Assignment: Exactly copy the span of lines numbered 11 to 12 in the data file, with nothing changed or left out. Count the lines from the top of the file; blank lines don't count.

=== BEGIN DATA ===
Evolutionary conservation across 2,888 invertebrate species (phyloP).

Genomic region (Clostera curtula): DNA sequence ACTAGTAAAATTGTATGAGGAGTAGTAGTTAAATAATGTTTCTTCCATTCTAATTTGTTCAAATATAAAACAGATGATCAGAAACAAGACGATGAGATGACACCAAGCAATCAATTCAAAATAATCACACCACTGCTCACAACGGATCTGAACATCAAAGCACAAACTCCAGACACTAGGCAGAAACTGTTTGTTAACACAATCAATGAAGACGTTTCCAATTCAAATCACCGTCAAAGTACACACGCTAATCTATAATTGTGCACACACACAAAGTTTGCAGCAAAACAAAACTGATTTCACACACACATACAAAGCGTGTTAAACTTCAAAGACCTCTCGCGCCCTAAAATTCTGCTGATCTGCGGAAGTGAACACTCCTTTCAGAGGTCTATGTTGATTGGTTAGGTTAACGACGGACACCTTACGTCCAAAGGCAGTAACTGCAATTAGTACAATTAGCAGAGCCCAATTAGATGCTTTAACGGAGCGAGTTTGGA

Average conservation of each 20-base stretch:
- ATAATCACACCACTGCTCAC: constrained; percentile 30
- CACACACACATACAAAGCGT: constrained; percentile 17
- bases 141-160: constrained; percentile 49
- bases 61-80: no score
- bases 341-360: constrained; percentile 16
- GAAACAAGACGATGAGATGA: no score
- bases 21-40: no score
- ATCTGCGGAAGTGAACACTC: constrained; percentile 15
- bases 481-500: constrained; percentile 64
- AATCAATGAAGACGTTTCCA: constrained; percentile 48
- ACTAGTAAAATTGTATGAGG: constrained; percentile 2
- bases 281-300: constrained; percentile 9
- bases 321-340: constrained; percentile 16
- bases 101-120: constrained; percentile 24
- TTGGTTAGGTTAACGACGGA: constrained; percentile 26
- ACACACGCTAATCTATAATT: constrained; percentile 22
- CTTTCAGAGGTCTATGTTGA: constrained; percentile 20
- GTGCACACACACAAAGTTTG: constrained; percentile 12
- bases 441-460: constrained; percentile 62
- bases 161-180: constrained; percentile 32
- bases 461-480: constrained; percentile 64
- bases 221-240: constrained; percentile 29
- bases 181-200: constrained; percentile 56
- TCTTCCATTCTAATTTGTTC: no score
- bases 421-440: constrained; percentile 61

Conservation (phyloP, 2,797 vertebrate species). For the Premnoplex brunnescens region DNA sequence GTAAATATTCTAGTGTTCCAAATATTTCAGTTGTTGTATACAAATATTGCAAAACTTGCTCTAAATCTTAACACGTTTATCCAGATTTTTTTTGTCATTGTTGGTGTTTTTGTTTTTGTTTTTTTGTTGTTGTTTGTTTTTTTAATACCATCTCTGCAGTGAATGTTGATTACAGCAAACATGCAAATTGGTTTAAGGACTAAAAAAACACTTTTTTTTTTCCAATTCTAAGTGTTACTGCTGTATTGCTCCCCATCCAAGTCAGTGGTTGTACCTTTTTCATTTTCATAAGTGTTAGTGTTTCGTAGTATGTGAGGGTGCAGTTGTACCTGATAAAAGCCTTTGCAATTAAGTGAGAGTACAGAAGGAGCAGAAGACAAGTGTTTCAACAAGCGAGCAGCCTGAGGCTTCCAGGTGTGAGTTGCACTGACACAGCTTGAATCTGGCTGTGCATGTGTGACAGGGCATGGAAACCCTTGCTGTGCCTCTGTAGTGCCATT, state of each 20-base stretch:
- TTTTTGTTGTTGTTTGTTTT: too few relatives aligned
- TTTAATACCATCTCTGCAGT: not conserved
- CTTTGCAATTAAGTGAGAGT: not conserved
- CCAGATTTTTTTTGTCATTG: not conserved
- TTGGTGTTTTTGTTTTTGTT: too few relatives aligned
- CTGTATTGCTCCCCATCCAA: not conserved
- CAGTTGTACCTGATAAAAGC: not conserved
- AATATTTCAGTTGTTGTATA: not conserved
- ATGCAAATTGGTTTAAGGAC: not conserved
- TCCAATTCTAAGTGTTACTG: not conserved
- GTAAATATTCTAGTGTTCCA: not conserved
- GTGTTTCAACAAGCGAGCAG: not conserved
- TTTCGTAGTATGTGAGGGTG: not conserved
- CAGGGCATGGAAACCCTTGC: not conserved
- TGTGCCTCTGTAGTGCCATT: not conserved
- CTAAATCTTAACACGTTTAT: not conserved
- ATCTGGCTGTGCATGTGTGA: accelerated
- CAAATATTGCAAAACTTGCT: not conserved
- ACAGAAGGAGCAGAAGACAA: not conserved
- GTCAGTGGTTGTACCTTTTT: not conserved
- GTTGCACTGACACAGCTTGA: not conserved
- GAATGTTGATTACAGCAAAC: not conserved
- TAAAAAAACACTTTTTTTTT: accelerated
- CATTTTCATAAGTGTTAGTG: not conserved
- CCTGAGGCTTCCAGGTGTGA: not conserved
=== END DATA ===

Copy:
- ATCTGCGGAAGTGAACACTC: constrained; percentile 15
- bases 481-500: constrained; percentile 64